How to Talk With Children With Autism About Death and Grief

When Benay Josselson’s husband, Steven, died suddenly at age 39, she knew she was entering uncharted territory. In the midst of dealing with her own devastating loss, she needed to help her young children, ages five and eight at the time, process the death of their father. Making matters more complicated, the older of the two boys has autism, and Josselson quickly realized that the traditional methods of understanding death and dying were not compatible with how her son processes information.

How to Talk With Children With Autism About Death and Grief https://www.autismparentingmagazine.com/talk-about-death-and-grief/

Many children’s books approach the topic metaphorically, using animals or objects in nature to provide a gentle way of introducing the topic of death and dying. For many children with autism spectrum disorder (ASD), understanding these metaphors is extremely difficult. These types of books in which the reader is required to make the leap from animals to people are simply not accessible for many children with autism.

So how can parents and caregivers help our children grapple with topics as challenging as death and grief?

First and foremost, take a moment and recognize that everything you do to support your child on the autism spectrum every day can be extrapolated to guide them through the death of a loved one and the grief that may follow. Think about how you prepare your child for any change in routine, new experience, understanding others’ emotions, sensory challenges and their own personal feelings. All of these strategies are relevant as you help them navigate death and grief.

Second, just as animals and objects in nature are challenging metaphors for children on the autism spectrum, so too can abstract ideas like “passed away,” “gone,” “sleeping” or “better place” provoke anxiety and confusion. When talking about someone who is dying or has died, use the real words. While “dying” or “died” may feel harsher to an adult, children will feel less puzzled and scared not having to “guess” at what you are trying to tell them.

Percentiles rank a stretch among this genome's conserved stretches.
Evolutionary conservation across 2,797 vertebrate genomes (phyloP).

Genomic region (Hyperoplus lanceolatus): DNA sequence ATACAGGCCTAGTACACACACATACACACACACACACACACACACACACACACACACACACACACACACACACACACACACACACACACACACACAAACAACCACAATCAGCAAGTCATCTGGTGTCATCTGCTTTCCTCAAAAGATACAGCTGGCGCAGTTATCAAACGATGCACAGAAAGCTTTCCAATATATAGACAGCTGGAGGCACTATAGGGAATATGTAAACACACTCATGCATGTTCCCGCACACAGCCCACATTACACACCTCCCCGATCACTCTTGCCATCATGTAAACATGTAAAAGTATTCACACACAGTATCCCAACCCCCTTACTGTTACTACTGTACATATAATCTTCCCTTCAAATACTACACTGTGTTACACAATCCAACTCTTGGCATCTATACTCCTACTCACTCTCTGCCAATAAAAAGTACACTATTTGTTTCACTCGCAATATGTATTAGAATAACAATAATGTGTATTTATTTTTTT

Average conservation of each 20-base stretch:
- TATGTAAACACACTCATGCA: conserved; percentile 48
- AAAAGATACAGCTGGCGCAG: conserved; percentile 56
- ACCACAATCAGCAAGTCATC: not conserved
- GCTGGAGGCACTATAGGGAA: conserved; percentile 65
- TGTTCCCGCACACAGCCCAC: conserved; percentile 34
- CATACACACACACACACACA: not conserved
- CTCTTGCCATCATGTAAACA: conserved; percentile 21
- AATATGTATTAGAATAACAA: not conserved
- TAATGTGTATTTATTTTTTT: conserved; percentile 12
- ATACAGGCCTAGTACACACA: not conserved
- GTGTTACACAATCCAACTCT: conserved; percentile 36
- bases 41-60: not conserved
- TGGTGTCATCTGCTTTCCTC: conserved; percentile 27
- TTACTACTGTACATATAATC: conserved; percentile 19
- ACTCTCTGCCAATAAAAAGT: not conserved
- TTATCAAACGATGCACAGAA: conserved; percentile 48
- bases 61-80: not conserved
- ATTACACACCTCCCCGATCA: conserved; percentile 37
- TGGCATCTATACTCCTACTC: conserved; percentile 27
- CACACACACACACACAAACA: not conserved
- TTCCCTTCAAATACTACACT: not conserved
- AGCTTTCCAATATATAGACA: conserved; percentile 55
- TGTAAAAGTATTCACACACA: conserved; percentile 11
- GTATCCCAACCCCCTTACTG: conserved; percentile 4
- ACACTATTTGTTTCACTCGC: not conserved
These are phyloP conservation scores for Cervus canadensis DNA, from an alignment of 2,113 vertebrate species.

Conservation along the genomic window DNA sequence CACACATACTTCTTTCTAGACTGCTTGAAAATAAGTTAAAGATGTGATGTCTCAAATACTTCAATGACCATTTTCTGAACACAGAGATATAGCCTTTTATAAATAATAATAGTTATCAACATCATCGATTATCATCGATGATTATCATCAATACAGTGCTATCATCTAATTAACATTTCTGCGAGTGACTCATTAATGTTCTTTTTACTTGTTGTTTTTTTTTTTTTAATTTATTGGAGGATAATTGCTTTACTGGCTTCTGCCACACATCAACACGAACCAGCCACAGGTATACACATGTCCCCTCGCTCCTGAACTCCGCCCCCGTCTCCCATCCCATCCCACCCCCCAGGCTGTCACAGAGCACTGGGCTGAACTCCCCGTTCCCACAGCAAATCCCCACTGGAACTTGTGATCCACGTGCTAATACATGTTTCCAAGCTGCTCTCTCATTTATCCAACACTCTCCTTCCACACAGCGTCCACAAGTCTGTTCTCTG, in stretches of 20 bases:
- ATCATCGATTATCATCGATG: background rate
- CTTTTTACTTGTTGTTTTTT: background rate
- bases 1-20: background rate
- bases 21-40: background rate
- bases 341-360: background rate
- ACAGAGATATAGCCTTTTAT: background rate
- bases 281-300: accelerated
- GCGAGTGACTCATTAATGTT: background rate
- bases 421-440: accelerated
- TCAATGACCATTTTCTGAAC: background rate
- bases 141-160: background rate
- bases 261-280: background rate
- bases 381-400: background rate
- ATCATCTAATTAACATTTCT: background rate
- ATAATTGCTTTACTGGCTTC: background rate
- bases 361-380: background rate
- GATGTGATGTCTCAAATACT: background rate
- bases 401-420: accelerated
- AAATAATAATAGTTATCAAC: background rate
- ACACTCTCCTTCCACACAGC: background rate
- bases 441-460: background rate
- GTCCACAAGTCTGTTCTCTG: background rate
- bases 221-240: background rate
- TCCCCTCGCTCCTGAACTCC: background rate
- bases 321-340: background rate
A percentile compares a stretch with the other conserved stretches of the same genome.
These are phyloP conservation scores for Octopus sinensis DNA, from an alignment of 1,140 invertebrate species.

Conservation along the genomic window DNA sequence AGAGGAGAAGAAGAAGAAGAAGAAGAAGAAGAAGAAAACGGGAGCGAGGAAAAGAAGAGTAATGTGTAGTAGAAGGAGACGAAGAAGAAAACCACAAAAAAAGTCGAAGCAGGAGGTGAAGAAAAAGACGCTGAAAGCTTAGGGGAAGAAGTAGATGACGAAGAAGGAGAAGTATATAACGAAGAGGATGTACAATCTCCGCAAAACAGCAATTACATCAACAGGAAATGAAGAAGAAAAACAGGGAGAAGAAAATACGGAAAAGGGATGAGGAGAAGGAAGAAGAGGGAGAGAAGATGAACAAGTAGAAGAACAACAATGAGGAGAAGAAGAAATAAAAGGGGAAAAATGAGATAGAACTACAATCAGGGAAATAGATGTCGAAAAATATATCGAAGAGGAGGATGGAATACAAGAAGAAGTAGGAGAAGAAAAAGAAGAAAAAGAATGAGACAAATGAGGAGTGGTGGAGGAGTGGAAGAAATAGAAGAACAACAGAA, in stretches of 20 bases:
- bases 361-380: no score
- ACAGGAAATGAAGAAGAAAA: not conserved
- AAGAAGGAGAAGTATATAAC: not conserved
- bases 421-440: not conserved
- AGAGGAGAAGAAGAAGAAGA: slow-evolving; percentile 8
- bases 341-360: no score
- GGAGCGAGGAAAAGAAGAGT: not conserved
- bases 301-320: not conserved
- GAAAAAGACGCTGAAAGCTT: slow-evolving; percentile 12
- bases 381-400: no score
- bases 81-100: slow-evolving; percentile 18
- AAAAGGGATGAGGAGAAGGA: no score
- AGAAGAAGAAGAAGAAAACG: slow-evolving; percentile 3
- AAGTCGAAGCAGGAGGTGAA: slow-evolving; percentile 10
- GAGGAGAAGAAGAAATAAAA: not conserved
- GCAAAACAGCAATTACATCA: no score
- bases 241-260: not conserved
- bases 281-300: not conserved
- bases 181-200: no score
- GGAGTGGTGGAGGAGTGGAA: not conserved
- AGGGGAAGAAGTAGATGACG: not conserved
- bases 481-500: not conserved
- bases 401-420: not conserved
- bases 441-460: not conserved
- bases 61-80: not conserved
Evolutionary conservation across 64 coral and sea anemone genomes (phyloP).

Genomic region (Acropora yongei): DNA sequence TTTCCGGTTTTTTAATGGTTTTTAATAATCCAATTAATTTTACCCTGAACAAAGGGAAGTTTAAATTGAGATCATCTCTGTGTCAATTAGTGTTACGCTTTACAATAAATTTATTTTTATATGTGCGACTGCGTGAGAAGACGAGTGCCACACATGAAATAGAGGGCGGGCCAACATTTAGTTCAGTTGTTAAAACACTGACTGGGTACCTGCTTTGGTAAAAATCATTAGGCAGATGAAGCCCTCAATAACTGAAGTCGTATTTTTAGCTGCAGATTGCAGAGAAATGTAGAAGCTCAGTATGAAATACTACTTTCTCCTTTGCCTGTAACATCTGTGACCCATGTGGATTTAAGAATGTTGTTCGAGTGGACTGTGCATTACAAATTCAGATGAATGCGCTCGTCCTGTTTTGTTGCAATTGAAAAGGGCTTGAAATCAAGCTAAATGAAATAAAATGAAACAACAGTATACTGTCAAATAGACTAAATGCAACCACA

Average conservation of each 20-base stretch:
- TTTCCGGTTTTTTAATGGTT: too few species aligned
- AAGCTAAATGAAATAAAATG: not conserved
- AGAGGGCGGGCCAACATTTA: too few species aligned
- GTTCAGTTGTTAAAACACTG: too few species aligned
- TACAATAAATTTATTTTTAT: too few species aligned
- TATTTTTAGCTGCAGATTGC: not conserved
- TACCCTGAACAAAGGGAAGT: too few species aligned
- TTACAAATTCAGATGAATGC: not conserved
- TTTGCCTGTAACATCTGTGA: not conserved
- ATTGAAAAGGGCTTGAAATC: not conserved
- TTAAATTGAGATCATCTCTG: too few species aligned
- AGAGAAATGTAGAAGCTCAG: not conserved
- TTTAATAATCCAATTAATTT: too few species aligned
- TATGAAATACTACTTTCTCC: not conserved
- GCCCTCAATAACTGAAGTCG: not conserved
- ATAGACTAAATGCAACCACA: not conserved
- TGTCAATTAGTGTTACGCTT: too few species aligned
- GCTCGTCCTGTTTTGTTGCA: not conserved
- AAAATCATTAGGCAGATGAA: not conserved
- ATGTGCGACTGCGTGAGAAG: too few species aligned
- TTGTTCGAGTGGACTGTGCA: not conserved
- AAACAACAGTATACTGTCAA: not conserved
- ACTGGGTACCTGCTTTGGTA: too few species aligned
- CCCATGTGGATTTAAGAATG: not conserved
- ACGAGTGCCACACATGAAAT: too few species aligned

In cases where it is possible to anticipate the loss (as opposed to a sudden death), it can be helpful to talk with the child as it is happening as a way to prepare for the eventuality of death. Using language that is open, honest and concrete can go a long way in helping a child with special needs navigate this complex issue.


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Third, anticipate the practical changes in routine that happen after a death, and utilize previously helpful strategies as you support your child during this time. For instance, if the child will be attending a funeral or memorial service, you can write a checklist with the day’s schedule and have the child check off activities as the day goes on: get dressed up, drive to the funeral service, sit at the funeral, drive to the cemetery, etc. It can also be helpful to verbally prepare the child or draw simple pictures about what they might see and experience at each step in the process. Have a trusted adult available to be with the child during a funeral in case a break is needed, and have comforting items on hand such as a favorite toy, fidget, or stuffed animal.

Lastly, consider the emotional and sensory challenges that may emerge after someone has died. Since some children on the autism spectrum may have difficulty reading the emotions and social cues of others, try preparing the child for the range of emotions they might see: People cry as a way to express their sadness about the death, and laugh when sharing a funny memory.  Let the child know that people might want to give them hugs as a way to offer comfort, and try to make a plan with your child so they can take a break. These discussions and preparations may also help the child better identify and understand his/her own feelings.